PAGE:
Missy Wolfe, author of The Hidden History of Colonial Greenwich, will speak at the Retired Men’s Association on August 29, 2018 at 11:00am sharp. The talk, at First Presbyterian Church on Lafayette Place, is free and open to the public.
Greenwich, as it existed in the seventeenth century, is a lost world. There were tythingmen and meeting warners here, wild horse hunters, water works makers, cow keepers, townsmen, pounders and planters.
Facing an undeveloped wilderness, Old Greenwich townsmen created the entire town’s original template. They designed six great common fields along our coastline and created our first, 1600s complete town masterplan.
They also struggled to newly balance religious and civic authorities, private and common interests and to address financial inequities on each side of the Mianus.
The first “strivers” here often found it more challenging to please their own than it was to please their God. They fashioned an idealized, yet still imperfect new society they proudly called the Greenwich Plantation.
Wolfe details the strategies and setbacks of creating Greenwich in colonial America’s First Period.
This is the third visit of Missy Wolfe to the RMA.
A Greenwich native, she is a lifelong student of history, particularly Connecticut in the 1600s. Her research discovered that Greenwich was actually a Dutch territory for its first 16 years and the launch point of the largest Indian massacre in the northeast.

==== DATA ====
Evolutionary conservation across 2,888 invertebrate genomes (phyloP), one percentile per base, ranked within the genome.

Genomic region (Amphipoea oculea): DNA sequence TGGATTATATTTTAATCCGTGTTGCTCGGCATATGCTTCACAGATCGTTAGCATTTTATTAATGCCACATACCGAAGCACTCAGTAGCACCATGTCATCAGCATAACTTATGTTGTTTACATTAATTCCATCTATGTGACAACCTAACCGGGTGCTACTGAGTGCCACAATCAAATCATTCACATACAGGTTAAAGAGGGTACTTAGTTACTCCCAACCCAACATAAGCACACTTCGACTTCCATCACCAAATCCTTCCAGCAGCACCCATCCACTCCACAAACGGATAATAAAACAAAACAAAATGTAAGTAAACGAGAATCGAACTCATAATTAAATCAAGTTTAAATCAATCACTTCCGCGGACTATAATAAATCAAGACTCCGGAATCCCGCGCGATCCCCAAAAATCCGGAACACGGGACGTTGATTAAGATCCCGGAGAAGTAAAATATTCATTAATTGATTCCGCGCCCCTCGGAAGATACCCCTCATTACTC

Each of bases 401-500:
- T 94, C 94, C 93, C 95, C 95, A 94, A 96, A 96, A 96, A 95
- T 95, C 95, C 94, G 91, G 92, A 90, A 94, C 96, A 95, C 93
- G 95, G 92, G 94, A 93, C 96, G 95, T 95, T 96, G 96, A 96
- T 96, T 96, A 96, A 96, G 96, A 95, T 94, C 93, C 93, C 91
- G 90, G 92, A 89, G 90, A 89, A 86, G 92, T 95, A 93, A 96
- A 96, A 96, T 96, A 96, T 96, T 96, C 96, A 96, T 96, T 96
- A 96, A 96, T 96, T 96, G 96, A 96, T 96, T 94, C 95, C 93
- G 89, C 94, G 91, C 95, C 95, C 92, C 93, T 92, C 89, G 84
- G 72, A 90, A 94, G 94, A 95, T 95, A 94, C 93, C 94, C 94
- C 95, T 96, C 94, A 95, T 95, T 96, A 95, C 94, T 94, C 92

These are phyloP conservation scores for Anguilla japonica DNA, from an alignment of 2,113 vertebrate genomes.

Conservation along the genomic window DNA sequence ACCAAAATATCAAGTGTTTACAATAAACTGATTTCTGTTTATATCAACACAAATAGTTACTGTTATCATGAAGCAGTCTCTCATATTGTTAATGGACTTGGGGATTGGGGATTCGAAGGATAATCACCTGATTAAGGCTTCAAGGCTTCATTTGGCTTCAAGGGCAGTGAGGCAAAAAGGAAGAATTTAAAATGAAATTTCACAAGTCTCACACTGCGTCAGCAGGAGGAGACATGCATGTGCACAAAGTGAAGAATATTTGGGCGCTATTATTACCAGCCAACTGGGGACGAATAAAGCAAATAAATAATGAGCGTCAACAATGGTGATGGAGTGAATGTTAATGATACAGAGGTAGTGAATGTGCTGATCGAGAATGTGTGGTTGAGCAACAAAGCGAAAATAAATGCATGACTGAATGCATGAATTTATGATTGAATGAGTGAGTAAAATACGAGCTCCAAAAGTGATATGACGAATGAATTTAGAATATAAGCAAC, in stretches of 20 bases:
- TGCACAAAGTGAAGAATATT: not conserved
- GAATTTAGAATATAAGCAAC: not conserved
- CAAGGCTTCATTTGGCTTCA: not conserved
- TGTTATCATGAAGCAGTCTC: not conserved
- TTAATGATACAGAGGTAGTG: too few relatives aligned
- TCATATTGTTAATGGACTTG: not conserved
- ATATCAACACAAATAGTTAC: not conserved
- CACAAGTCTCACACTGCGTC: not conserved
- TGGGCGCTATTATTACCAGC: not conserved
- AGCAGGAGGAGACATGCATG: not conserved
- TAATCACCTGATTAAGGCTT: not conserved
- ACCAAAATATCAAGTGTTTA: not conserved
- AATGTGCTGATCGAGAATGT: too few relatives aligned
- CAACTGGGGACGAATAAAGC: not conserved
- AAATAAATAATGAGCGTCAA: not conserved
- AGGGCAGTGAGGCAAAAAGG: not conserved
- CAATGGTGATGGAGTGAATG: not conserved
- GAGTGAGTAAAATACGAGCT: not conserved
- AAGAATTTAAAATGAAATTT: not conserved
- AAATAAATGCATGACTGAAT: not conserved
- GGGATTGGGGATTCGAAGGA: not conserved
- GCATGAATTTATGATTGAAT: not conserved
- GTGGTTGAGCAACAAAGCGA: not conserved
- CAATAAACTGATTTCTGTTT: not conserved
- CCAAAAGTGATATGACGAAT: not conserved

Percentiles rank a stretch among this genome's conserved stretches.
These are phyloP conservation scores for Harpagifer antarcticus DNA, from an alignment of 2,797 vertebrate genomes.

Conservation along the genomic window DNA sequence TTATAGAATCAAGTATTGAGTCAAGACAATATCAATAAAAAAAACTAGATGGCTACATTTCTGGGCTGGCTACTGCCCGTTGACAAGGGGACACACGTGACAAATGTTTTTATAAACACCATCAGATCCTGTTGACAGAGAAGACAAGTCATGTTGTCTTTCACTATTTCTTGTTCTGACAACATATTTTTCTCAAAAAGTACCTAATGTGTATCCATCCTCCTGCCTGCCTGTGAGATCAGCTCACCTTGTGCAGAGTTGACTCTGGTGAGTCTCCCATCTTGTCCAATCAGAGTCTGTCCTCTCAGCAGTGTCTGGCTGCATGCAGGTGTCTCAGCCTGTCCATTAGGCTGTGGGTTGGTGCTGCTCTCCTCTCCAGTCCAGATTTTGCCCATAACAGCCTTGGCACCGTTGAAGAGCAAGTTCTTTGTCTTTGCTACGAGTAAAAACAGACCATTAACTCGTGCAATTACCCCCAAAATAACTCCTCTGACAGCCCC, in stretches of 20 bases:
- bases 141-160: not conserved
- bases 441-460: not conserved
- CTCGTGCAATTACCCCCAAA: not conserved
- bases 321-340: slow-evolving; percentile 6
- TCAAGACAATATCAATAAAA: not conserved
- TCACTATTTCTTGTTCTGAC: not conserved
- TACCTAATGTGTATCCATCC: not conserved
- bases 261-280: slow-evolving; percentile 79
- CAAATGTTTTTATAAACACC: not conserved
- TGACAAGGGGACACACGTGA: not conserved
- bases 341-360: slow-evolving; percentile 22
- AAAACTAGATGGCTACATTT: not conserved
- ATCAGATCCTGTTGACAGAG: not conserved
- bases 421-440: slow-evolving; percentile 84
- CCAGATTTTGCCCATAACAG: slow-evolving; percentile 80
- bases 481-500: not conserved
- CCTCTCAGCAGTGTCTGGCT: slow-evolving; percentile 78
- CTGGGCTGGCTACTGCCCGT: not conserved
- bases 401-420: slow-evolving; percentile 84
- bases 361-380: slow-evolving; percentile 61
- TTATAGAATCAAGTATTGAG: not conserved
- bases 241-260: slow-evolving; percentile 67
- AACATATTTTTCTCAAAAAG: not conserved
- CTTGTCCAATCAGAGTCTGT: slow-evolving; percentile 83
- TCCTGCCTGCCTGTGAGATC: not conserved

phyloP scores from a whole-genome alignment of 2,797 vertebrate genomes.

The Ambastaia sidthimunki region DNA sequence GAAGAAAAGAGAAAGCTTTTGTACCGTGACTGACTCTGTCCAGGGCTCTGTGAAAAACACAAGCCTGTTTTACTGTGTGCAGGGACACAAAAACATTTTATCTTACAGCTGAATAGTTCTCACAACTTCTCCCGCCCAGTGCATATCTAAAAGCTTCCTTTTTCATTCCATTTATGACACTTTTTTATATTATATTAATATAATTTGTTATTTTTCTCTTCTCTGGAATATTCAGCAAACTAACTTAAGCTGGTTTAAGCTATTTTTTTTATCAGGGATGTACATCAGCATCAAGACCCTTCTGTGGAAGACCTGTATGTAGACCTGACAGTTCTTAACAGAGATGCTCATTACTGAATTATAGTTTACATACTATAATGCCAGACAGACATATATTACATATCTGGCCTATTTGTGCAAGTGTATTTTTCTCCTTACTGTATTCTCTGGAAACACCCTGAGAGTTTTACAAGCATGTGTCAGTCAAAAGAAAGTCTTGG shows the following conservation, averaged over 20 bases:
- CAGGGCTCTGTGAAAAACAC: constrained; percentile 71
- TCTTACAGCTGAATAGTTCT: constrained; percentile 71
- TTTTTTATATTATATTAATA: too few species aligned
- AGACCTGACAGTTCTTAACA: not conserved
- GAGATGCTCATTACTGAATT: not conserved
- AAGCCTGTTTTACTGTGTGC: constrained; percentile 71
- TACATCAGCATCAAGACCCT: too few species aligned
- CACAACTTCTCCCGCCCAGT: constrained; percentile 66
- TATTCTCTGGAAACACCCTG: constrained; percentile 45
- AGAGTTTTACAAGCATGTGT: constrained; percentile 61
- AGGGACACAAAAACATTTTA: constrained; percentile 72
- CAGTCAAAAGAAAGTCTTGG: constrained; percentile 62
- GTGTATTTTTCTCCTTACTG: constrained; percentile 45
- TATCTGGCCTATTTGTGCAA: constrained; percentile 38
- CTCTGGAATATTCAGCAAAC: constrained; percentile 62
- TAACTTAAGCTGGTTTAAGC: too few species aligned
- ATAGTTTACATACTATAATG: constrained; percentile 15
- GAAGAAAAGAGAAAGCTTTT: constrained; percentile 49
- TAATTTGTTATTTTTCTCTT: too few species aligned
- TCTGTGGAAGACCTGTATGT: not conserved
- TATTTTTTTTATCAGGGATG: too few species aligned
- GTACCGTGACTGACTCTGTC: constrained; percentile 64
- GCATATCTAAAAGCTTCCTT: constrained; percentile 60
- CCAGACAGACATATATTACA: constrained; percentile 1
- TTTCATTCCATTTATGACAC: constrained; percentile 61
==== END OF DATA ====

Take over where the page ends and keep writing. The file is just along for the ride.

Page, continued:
Her new book details the creation of Greenwich, the product of her comprehensive transcriptions of the town’s extensive 1600s archives. She received her MBA from Columbia University and, after an early career in advertising and raising a family, she pursued her interests in history and design with further studies.
Her first book about the founding of Greenwich, Insubordinate Spirit, won the Washington Irving Medal for literary excellence.
The talk begins at 11:00am at First Presbyterian Church, Lafayette Place, Greenwich, and is free and open to the public.